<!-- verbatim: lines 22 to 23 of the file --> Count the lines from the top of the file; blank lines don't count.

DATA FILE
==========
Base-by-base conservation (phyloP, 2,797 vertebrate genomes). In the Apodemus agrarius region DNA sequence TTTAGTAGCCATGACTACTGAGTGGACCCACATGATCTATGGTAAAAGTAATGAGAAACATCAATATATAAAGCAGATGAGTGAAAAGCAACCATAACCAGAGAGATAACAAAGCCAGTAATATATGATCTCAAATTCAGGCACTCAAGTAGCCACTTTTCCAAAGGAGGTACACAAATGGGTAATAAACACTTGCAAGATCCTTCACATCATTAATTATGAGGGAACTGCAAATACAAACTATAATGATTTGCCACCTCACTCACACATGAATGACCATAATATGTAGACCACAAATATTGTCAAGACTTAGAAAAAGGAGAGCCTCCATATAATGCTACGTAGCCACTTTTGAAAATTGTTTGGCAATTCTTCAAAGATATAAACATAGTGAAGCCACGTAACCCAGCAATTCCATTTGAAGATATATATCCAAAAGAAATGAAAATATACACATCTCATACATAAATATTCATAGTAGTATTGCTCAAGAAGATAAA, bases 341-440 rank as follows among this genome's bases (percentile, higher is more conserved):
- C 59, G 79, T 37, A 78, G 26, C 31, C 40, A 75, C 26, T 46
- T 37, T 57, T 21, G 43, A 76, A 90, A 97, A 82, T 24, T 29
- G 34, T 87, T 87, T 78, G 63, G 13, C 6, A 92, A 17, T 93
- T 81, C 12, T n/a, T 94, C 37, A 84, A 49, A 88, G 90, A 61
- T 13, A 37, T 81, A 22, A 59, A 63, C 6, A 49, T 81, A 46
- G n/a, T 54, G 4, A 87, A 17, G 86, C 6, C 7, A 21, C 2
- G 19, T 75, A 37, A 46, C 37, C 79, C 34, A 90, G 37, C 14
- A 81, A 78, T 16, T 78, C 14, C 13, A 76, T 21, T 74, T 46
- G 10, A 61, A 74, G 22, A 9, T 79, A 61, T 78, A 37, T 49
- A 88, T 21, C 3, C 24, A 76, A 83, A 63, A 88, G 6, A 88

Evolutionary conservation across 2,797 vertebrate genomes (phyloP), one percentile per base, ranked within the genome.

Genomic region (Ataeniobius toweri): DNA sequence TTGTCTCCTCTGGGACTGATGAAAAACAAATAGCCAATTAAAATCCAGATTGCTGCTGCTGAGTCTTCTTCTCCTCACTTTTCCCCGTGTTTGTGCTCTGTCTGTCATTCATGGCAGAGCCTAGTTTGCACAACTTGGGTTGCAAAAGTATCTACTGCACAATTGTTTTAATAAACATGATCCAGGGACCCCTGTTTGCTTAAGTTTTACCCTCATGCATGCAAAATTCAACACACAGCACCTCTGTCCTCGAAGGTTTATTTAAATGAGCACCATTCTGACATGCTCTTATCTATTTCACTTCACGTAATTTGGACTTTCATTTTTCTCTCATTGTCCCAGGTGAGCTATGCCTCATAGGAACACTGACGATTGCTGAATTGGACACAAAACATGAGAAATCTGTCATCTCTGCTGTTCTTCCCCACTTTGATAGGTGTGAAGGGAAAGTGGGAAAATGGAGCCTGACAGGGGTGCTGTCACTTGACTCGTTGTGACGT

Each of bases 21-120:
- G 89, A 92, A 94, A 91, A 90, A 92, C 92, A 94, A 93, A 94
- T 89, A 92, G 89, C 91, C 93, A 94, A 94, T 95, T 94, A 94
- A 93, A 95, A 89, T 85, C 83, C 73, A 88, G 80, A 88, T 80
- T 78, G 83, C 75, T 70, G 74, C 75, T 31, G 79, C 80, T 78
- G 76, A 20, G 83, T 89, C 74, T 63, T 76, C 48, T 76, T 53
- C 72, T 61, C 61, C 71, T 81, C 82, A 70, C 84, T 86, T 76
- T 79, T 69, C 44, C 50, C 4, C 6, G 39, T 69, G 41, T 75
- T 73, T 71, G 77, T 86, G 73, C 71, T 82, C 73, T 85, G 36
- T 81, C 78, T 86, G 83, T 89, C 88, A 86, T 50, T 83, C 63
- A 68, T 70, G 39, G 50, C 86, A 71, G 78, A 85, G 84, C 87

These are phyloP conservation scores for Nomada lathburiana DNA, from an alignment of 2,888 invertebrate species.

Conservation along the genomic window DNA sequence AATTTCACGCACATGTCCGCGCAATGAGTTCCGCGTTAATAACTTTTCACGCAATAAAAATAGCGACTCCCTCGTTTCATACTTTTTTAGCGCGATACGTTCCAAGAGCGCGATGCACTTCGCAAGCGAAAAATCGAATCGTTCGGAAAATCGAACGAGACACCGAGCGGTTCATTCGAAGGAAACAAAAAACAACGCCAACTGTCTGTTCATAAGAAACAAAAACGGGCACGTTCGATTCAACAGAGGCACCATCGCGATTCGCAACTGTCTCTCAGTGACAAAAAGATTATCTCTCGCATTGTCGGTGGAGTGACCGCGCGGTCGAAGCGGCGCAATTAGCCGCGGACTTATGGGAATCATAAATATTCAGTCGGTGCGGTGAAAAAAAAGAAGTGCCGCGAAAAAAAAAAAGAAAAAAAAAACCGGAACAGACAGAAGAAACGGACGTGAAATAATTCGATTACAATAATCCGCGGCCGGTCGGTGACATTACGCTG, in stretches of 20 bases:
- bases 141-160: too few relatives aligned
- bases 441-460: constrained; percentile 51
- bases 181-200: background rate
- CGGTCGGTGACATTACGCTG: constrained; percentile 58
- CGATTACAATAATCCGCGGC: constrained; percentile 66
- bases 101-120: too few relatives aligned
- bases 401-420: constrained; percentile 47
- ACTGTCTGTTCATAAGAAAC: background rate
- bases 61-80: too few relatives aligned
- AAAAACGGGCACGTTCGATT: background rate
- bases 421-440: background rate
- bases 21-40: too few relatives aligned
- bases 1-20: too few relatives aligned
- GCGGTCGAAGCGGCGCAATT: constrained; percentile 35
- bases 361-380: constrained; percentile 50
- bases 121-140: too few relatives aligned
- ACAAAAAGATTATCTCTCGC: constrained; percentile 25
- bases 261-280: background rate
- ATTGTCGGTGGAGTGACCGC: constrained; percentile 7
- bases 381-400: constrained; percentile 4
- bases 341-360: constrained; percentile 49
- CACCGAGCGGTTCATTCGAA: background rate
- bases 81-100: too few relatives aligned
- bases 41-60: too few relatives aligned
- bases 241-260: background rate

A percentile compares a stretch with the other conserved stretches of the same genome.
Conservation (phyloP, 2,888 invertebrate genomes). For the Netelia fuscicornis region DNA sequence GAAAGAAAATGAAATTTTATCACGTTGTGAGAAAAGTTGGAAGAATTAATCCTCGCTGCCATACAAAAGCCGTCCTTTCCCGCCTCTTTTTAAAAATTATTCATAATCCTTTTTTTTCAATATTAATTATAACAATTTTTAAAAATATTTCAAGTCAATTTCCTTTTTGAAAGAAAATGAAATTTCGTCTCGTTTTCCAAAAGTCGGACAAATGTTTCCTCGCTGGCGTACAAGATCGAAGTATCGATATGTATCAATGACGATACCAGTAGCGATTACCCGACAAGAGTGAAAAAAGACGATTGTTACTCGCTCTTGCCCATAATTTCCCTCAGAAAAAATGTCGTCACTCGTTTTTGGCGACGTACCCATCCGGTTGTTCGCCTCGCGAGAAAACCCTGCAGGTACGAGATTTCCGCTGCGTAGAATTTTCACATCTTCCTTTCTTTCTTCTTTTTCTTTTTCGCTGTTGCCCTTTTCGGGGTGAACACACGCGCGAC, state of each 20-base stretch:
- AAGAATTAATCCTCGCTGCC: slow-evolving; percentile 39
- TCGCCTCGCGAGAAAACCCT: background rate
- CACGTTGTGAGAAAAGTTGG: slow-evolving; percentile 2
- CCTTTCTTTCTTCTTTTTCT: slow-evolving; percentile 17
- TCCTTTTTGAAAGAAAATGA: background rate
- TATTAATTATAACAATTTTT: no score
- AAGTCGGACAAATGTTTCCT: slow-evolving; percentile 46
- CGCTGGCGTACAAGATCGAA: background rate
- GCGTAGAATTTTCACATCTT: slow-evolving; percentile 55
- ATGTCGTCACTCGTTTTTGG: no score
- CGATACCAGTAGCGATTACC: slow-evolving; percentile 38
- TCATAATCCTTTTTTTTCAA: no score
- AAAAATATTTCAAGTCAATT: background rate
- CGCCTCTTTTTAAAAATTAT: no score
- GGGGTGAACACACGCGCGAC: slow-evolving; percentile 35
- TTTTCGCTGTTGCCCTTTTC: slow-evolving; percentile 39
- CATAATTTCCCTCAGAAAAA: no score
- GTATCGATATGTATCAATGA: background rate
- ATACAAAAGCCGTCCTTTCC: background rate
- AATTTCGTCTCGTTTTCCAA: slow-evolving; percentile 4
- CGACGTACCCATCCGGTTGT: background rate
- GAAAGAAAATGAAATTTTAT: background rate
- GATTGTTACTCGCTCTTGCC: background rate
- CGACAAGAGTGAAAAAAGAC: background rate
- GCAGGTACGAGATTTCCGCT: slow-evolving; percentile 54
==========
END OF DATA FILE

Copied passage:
- T 73, T 71, G 77, T 86, G 73, C 71, T 82, C 73, T 85, G 36
- T 81, C 78, T 86, G 83, T 89, C 88, A 86, T 50, T 83, C 63